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Regulating Australia’s expanding cryptocurrency market

Peter Terlato avatar
Peter Terlato
- 4 min read
Regulating Australia’s expanding cryptocurrency market

Intense volatility, reluctant real-world adoption and cryptic - excuse the pun - accessibility issues have emboldened consumer advocates to petition the newly-elected federal government to assess and identify ways to regulate cryptocurrency markets.

Prices plunged this year, compelling market analysts to declare a “crypto winter”. Despite this latest downturn, digital currency markets remain popular and continue to attract new investors.

This novel medium of exchange isn’t disappearing and Australia’s newly minted government has been criticised for its lack of crypto-focused policies. However, earlier this year Labor’s financial services spokesperson Stephen Jones said the government was considering regulating the crypto space as part of a digital payments system overhaul, The Sydney Morning Herald reported.

The Australian Securities & Investments Commission (ASIC) does not recognise cryptocurrencies as financial products and therefore have no capacity to protect investors against oft-encountered pitfalls such fraud, privacy issues, ponzi schemes and scams.

Investment reluctance

Over one million Australians aged 18+ hold cryptocurrency - at an average value of just over $20,000, according to the latest research by Roy Morgan. That’s only one in 20 people. Those uninvolved may be dissuaded by market volatility, scams and the possibility of losing their money.

Scams are rife throughout the unregulated digital corridors of the internet. There is next-to-no recourse for those who fall victim to cryptocurrency scams. These deceptions are complex, quickstrike and anonymous with fraudsters commonly preying on unseasoned, first-time investors.

Australians lost more than $205 million to scams during the first four months of this year, according to the Australian Competition and Consumer Commission’s (ACCC) Scamwatch. More than half of these losses - $113 million - were attributed to investment scams involving cryptocurrency. Cryptocurrency was also reported as the most common payment method for investment scams.

“Australians should be very wary of anyone asking them to invest in or transfer money using cryptocurrency, especially if it’s someone you have only met online. Many consumers are unfamiliar with the complexities of cryptocurrency and this can make them more vulnerable to scams,” ACCC Deputy Chair Delia Rickard said.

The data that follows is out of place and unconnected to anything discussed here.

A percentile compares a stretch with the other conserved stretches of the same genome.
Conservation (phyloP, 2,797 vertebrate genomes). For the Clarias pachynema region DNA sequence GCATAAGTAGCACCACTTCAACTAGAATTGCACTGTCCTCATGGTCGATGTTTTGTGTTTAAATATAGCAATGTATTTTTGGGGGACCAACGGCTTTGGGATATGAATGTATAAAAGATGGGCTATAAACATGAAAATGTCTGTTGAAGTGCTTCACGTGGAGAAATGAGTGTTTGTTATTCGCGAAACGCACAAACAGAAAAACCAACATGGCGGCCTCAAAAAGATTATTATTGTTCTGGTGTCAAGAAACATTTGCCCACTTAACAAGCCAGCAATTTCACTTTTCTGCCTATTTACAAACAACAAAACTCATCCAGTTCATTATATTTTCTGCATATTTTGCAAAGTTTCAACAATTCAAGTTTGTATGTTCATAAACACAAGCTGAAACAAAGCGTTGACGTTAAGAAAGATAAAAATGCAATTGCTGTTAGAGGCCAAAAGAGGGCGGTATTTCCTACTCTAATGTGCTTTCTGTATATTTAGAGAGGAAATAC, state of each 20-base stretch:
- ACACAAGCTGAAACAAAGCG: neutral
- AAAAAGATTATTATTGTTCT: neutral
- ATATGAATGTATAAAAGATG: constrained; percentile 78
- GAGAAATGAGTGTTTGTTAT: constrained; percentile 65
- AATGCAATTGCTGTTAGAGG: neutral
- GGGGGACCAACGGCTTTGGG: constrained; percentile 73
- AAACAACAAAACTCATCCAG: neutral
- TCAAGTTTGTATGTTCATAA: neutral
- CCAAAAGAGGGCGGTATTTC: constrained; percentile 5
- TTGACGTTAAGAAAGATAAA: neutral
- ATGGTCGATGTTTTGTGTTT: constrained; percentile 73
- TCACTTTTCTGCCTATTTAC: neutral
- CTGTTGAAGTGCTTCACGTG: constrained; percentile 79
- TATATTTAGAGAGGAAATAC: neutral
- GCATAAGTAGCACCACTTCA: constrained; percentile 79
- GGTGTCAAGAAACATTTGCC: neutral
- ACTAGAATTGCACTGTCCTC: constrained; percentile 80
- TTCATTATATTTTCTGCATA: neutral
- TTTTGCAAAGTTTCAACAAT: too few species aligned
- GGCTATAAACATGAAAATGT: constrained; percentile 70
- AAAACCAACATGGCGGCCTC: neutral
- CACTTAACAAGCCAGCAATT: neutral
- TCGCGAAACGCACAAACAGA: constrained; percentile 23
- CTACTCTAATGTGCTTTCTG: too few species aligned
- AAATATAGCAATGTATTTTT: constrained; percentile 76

Legislative solutions

Late last year the Morrison government committed to adopting a slew of recommendations laid out in a report delivered by Liberal Senator Andrew Bragg. The report suggested a legal framework for the regulation and licensing of digital currencies; solutions for reducing emissions related to crypto mining; and addressed the practice of debanking - a mechanism where tech firms, often those with a spotlight on cryptocurrencies, are blocked from accessing mainstream banking services.

The Department of the Treasury began consultations targeting crypto regulations in March of this year. This process closed last week and included submissions from a range of industry experts.

Professional services firm KPMG said it supports the development of a single definition for crypto assets and a uniform regulatory framework to safeguard private keys, while the Financial Planning Association (FPA) backed the idea of a “crypto rule book” and suggested regulating exchanges instead of crypto assets.

“Investment in crypto assets is as much in relation to the asset itself, such as an ether coin or a non-fungible token (NFT), as a bet on the sustainability of the technology platform supporting the asset, for example the Ethereum blockchain,” the FPA’s submission stated, according to Professional Planner.

The U.S. Treasury Department published a fact sheet earlier this month mapping out ways the government can work with foreign regulators to address the risks and harness the potential benefits of digital assets and blockchain technology. The United States also aims to promote the development of digital asset and central bank digital currencies (CBDC) technologies.

As Australia’s government decides how best to implement governing measures for this burgeoning industry it may be constructive to follow the United States’ lead and consider seeking international cooperation and advice.

Disclaimer

This article is over two years old, last updated on July 21, 2022. While RateCity makes best efforts to update every important article regularly, the information in this piece may not be as relevant as it once was. Alternatively, please consider checking recent cryptocurrency articles.

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Product database updated 21 Jul, 2024

This article was reviewed by Personal Finance Editor Alex Ritchie before it was published as part of RateCity's Fact Check process.